Business owners will hire less under Labor
Wednesday, August 29, 2007/
Business owners say that Labor’s IR policy will stifle growth, a new poll reveals. They see sacking off the agenda, but also say that hiring staff will be more difficult under a Rudd regime. By AMANDA GOME and MIKE PRESTON.
By Amanda Gome and Mike Preston
Twenty-three percent of 375 small and medium business owners who make hiring and firing decisions said they will be more reluctant to sack staff if Labor gets elected.
They are also less likely to hire staff: 33% say they will be more reluctant to hire if Labor wins the federal election.
Yesterday in delivering the detail on the industrial relations policy he will be taking to the next election, Opposition leader Kevin Rudd confirmed that Labor would abolish the unfair dismissal exemption for small business. Labor would only give employers with fewer than 15 workers a right to dismiss an employee within a year of hiring.
The SmartCompany.com.au/Roy Morgan survey, done yesterday and today, shows that business owners hate sacking staff – 47% say it is the worst part of being a business owner.
Nevertheless sacking is a fact of life, with 15% saying they have sacked a staff member in the past three months. Of those who were sacked, the majority (65%) were not on probation. In fact almost a third of those who had to be sacked were long-term employees.
This reveals that the majority of staff sacked by small and medium business owners are not new employees.
This flies in the face of Labor leader Kevin Rudd’s claim that a year is enough time to make an evaluation about whether staff fit into a new business.
The survey also found that business owners sacked staff because of bad attitudes (34%) and lack of skills (24%). About 16% sacked staff because roles changed and staff couldn’t or didn’t want to learn new skills, while 13% were sacked because of theft or inappropriate behaviour.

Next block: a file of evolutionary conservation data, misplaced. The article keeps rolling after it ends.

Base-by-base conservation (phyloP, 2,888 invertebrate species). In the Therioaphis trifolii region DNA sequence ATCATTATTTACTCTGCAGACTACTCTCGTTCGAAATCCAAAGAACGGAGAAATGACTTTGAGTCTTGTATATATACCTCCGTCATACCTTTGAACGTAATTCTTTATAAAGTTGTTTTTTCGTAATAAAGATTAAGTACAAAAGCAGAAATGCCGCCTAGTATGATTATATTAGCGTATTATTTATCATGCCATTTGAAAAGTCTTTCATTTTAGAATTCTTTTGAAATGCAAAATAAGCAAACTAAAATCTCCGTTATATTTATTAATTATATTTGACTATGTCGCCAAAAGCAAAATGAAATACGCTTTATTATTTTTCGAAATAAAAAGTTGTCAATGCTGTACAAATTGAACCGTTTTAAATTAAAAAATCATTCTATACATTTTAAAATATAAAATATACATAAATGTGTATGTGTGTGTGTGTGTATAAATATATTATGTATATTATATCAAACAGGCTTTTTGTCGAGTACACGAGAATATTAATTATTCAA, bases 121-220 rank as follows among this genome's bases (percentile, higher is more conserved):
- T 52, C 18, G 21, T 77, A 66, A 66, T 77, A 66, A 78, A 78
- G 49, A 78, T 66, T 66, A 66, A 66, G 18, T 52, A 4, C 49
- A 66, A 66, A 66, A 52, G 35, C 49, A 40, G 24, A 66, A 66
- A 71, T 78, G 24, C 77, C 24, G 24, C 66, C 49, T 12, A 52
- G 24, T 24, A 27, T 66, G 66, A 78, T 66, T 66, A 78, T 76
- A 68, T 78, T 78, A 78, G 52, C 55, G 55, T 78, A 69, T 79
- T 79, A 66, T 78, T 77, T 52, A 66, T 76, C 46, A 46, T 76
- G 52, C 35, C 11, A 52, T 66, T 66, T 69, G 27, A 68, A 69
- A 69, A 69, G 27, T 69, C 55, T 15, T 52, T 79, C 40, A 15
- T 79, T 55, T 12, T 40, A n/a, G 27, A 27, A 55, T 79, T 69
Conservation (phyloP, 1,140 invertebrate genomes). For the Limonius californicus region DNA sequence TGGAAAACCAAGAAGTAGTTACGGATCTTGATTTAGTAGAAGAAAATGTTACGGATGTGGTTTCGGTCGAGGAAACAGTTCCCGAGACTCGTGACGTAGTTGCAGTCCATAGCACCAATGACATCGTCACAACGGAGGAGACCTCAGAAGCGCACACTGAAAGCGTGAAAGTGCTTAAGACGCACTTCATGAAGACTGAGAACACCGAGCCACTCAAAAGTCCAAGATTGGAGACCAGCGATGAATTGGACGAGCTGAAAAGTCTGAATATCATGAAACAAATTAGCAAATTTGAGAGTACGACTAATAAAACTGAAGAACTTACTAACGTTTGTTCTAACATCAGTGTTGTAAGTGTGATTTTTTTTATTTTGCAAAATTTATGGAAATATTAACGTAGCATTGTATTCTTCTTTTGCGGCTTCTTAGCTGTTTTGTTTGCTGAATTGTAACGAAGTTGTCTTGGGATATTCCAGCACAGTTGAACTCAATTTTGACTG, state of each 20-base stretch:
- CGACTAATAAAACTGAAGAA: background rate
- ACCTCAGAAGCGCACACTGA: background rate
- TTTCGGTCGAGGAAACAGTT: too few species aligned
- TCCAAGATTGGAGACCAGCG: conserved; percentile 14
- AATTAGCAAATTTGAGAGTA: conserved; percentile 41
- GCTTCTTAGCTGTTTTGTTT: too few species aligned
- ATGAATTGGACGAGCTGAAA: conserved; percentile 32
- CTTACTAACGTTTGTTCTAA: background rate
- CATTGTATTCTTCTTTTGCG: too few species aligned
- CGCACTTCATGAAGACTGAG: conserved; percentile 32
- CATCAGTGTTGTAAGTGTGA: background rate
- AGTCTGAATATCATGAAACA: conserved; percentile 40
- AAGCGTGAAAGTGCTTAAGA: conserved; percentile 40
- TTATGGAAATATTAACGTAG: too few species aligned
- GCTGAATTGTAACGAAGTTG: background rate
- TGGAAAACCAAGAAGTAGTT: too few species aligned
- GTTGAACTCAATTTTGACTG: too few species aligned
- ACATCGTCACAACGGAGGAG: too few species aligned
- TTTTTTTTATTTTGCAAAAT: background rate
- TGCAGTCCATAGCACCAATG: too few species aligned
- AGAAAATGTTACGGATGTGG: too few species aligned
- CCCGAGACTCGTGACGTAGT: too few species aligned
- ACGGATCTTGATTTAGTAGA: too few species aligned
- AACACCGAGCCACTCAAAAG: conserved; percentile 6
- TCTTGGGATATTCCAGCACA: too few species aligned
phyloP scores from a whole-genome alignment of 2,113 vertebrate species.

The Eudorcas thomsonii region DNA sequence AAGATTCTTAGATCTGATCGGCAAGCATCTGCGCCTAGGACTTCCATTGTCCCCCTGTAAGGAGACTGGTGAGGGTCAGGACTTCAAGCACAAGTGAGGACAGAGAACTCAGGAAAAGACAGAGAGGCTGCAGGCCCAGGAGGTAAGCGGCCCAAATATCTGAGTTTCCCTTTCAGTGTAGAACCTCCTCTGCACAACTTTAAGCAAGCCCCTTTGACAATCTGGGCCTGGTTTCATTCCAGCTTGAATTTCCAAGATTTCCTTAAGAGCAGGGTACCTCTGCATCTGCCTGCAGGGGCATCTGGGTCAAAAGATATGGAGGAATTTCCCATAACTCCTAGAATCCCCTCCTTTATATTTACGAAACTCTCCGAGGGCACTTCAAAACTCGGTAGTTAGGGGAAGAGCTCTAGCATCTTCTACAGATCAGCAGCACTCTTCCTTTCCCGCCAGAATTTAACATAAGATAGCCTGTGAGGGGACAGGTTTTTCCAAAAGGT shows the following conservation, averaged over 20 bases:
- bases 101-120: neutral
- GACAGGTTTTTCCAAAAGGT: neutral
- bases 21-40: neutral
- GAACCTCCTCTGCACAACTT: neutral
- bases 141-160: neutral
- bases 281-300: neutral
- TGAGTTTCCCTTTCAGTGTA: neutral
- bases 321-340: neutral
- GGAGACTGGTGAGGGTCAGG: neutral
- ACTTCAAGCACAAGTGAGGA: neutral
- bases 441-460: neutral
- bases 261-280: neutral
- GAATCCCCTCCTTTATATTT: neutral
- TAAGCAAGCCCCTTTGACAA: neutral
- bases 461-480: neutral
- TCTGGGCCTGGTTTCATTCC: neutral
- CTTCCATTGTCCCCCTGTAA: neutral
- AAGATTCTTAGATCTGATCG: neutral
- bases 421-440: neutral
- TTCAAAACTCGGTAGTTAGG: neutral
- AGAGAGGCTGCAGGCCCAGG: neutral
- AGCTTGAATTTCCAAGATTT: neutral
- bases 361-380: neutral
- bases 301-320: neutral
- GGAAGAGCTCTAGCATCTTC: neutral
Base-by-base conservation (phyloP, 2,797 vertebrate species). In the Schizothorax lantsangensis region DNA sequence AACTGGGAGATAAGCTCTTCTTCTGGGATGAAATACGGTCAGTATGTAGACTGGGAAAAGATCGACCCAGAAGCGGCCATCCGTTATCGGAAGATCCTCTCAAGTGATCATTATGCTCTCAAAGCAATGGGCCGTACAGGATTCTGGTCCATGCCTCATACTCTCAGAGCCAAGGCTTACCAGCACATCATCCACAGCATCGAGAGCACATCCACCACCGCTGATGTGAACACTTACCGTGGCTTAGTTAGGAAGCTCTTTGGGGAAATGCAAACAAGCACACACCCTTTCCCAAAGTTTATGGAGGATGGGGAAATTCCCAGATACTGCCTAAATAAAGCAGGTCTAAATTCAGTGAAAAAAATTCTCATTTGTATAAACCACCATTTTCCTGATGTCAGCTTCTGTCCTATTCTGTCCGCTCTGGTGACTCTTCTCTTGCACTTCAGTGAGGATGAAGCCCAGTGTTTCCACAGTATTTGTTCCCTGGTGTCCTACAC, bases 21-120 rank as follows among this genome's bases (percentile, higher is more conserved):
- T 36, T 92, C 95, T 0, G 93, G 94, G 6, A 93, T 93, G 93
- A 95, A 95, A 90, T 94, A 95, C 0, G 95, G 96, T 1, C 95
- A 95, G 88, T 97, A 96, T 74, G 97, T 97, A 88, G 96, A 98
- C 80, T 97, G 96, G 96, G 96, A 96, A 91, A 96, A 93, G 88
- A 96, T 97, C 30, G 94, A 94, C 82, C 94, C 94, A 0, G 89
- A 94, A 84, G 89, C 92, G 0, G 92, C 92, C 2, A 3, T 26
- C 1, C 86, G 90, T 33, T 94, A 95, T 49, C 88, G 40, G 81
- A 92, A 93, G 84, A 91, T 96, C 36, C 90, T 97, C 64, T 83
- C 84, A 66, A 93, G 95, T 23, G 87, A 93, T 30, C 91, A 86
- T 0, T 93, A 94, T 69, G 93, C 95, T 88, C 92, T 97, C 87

True redundancies accounted for 8% of exits, and staff costing too much resulted in 5% of sackings.
Rudd has long claimed that low unemployment was not tied to Howard’s WorkChoices reforms but the survey results suggest that when there is a risk of an unfair dismissal claim being made against them, employers are not only more reluctant to fire but also to hire.
Australian employers are slow to sack staff. But making it even harder for them by re-introducing the risk of unfair dismissal claim is likely to send jobs overseas.
Neil Bolton, chief executive of software developer Recruitment Systems, who has spent six years growing the business and has 15 employees, says: “We are trebling or quadrupling over the next two years and right when we’re going to hit this huge expansion we’re being thrown an incredibly high risk scenario where we’ll have to be very, very circumspect about hiring.”
Bolton says he has fired about two staff in the last six years. “You don’t want to do it, but if you have to, you have to.” But he says he will be concerned about hiring with Labor’s IR policy.
“I saw Rudd on TV last night, and hearing the summary today, it was guaranteed that I couldn’t take the risk of employing the way I have been employing.”
Instead he will focus on employing overseas in Hong Kong, Auckland and Dubai. He adds: “I didn’t really care too much about who got elected. I’m apolitical, but I am sufficiently concerned about this to change my thinking.”
Kosmas Smyrnios, professor of marketing at RMIT University, who studies fast growth in small and medium businesses, says they are the seed bed of employment, creating a massive amount of jobs.
“One of their favourite sayings is hire slowly, fire fast. Having to carry people who are not performing or have a bad attitude is hugely detrimental to an organisation. These companies have a strong vision and strategy and they want people who can share their attitudes. If people do not, it spills over into the teams, affects productivity and the bottom line.”
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For more stories on managing people go to Growth Resources Managing People.
For more stories on sacking staff go to Moving the Wrong People on.